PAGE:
Career Advice Tuesday – “Listing Polarizing Interests on a Resume”

November 30, 2010

Dear Infosecleaders:

Wanted to ask a question about my resume and including my outside of work activities.   Without getting into specifics – I take part in some outside activities that some may consider to be polarizing.  Although I know that this site is anonymous, I would like to keep them to myself – however, for arguments sake, lets say that they fall into categories that would include one of the following:

1) My Political Beliefs

2) My Religious Beliefs

3) My Sexual Preference

4)My Ethnicity

I have followed your advice, and not only am I a member of this group, but I am also a leader.  My group has raised a great deal of money, performed good work in the community, and I am very proud of the work that we have done.   My participation in these groups have enabled me to develop and refine some additional skills that benefit me in my job as an information security professional.

I ultimately would like to list them on my resume, because I believe that they reflect well.  However, I have learned from reading your site that when it comes to employment and selection of candidates - ”beauty is in the eye of the beholder”. 

My fear is that by listing these activities, I will do more harm than good, and  I will close more doors than I will open. 

Do you have any advice? 


“Wanna B. Free”

Dear Wanna:

Your question is a good one and I think that the answer that you are searching for can fall into two categories – 1) Focusing on your Goal  (Getting a Better Job) and 2) Being Honest with Yourself.

If the goal of the resume is to get a better job, I think that you are taking a big risk in featuring your outside activities on your resume, if you believe that they are as polarizing.  By including these items on a resume, you begin to eliminate your audience and you enable people to make prejudgments about you as a person.  Granted if some of the employers share the same interests or beliefs, that may give you a leg up in the process, however since many people will be viewing your resume, you become more likely that you will encounter someone who may disqualify you based exclusively on this activity. 

In addition, today the legal environment in the workplace is more risk adverse than ever.  Granted, companies preach the concept of diversity, however at the same time they try to prevent the work place becoming the “soap box” for the expression of people’s personal beliefs, especially if they may offend others or pose a distraction.   Sometimes no matter how talented the candidate, companies simply do not want to take this risk.  

To compound on this, many times hiring managers will ultimately choose an alternate candidate, simply due to the fact that they may be exposing themselves if they hire someone that may be more of an outlier, as opposed to someone who is viewed as a safer choice.  Remember, they have a job too!

2) Being Honest With Yourself – I think that you have to determine if this outside interest, you bring into the work place.   Many people cannot separate their avocations from their vocations, and their outside interests consume them in all environments.   If you recognize that you fall into this category, my advice would be to list it.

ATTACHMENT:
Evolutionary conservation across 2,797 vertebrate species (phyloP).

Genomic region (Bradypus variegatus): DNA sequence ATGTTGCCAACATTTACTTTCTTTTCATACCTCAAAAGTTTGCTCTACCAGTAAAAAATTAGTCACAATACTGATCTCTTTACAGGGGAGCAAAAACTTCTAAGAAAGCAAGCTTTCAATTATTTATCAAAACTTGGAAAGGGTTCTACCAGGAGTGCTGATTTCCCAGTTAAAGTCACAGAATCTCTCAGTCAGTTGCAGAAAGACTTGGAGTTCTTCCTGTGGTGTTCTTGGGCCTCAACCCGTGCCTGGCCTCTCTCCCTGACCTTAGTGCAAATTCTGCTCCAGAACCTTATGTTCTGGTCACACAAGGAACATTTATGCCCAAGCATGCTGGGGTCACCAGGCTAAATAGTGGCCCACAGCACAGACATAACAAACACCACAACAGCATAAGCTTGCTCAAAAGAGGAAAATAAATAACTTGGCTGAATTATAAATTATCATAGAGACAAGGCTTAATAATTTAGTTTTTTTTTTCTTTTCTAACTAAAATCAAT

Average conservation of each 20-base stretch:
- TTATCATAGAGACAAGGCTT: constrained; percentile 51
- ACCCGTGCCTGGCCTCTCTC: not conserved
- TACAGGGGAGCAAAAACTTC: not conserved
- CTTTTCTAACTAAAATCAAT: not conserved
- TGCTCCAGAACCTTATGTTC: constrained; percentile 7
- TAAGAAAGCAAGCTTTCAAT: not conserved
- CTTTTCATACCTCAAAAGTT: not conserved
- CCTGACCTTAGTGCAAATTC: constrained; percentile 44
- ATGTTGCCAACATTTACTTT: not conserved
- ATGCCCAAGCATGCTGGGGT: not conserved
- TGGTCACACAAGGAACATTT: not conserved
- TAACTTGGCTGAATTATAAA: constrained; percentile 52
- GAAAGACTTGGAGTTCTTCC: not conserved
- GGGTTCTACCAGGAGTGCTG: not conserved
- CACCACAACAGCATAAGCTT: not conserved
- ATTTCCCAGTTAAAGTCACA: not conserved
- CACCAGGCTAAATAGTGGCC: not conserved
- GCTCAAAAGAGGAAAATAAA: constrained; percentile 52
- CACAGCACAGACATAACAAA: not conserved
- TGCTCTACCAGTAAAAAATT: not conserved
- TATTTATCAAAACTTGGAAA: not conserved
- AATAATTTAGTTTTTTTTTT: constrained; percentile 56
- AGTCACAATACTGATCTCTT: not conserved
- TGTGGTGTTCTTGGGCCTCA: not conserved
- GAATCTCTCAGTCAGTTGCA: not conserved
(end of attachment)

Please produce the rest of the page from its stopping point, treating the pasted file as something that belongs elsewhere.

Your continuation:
The reason for this, is that this outside interest speaks to exactly who you are.  And if this is the case, the company should know it, and you should feel comfortable that they are accepting of you (in your totality).   I think that by being honest with yourself- and your employer – you set a strong foundation for a long lasting relationship.  However, if by being honest you repel the employer and are not hired, you may experience short some initial remorse.  However,  in the long run you will benefit for not having to work in an environment that does not embrace you or your extracurricular activities.

In the end, I think that resumes in general are not an ideal form of communication, so I do believe that it would be best to list your interest, but soften it a bit so that it is not viewed as polarizing, but still provides a potential platform for discussion.     If you eventually get selected for an interview, you should figure out if you want to bring this up with members of the interview team during a discussion.  In this form of communication, it may be easier for you to articulate your external interests and demonstrate how they have effected your personal and career development in a positive way.

Thanks for asking the question.  Many people struggle with this.  Hope that the answers are useful to you and to others.

Lee and Mike

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Career Advice Tuesday – When is a degree a waste of time and money?

November 23, 2010

Dear Infosecleaders:

I am looking for some career advice. I am planning on entering the Information Security work arena. I am currently studying for the CISSP and am not finding it too difficult. I am 20 years experience in Telecoms and Technical Operations, managing large technical teams and physical security.